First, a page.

FIFA Presidential candidates' survey reveals mostly cautious approach
January 12, 2016
If a vote for the 2018 and 2022 World Cups were held again today, and FIFA Presidential aspirant Jerome Champagne of France had a vote, he would vote for Russia and the USA.
One of his rivals for the role, and the man hotly tipped to win the contest, Shaikh Salman of Bahrain declined to answer who he’d vote for but did concede “if serious wrongful conduct is proven by a court of law, we would of course revisit the issue.”
Despite Champagne’s preference for Russia and the USA, he is equivocal about whether the tournaments should be taken away from the current 2018 and 2022 hosts if corruption were proven against them. He says this is, in part, because the definition of ‘corruption’ can be “too simplistic … in the face of more and more sophisticated methods of influence."
These are the responses to two of the questions in a 30-question survey conducted by #NewFIFANow in December of the five FIFA Presidential candidates. Questions were largely sourced from football fans via social media.
Champagne and Salman were the only two candidates to respond.
In terms of the fundamental policy of #NewFIFANow, other campaign groups and some major sponsors seeking independent reform of FIFA led by an eminent person, Salman says he would consider it.
Champagne says he believes in the capacity of ‘external’ people to bring expertise to the scandal-ridden organisation but believes that “’independent’ is an expression which is not precise”.
Of the top three issues facing football today, Champagne nominated:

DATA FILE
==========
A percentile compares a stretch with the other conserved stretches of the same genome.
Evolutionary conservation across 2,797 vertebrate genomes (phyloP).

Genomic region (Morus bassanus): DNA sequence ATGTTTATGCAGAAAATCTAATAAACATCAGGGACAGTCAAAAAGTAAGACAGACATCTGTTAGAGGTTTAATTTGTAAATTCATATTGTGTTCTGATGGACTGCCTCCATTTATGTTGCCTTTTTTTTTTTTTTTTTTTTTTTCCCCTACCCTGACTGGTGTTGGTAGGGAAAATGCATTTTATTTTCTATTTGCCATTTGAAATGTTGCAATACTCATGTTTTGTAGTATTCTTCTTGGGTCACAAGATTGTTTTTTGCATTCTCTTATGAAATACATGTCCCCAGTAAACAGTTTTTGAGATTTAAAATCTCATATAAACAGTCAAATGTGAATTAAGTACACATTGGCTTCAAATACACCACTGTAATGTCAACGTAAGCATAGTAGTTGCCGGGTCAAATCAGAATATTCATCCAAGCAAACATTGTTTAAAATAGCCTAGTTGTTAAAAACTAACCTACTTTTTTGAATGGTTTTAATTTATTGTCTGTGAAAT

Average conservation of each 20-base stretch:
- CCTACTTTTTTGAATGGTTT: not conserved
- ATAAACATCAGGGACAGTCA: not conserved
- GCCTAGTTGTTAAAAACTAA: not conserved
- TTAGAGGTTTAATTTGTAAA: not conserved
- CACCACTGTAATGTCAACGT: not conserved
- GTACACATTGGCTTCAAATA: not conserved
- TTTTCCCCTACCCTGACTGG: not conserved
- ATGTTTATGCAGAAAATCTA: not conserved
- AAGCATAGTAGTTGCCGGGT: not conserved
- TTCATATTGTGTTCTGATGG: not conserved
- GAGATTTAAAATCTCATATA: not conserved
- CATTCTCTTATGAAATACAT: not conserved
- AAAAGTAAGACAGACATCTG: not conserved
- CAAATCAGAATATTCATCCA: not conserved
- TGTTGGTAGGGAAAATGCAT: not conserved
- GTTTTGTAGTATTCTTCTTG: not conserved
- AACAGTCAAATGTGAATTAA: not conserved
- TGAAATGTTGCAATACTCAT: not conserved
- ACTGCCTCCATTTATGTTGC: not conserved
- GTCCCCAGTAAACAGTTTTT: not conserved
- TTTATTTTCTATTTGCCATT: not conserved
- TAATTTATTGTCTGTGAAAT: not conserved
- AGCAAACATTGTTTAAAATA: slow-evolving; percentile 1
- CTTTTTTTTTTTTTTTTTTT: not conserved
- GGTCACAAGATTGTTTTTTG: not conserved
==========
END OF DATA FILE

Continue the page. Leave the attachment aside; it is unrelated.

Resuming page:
Rather than nominating the top three issues, Salman instead said he would spend his first day in the job:
Both men believe that the Garcia report should be published with redactions, but neither thinks it necessary to publish the ISL report which set-out the details of $100 million worth of alleged bribes paid to football officials over many years.
Jerome Champagne’s ‘elevator pitch’ to fans is simply that he is a fan, “just like you”.
Salman would spend the imaginary 45 seconds asking fans what qualities they would like to see in the FIFA President.
In terms of an ‘elevator pitch’ to players, Champagne points to his track record in FIFA, while Salman says trying to convince those who don’t know him in 45 seconds is a “ludicrous and silly endeavour”.
Champagne scores the perception of FIFA (not football) by the global community as a one-out-of-10. Salman declined to answer.
Champagne is one of four candidates who will be presenting their plans for the FIFA Presidential role at a forum convened jointly by the European Parliament Sports Intergroup and #NewFIFANow on January 27 in Brussels. Other candidates attending are Gianni Infantino and Tokyo Sexwale. Prince Ali of Jordan is scheduled to participate via video link.*
* Note: Prince Ali confirmed that he is able to attend in person on 13th January.
Read the entire survey and Jerome Champagne's and Shaikh Salman's responses here.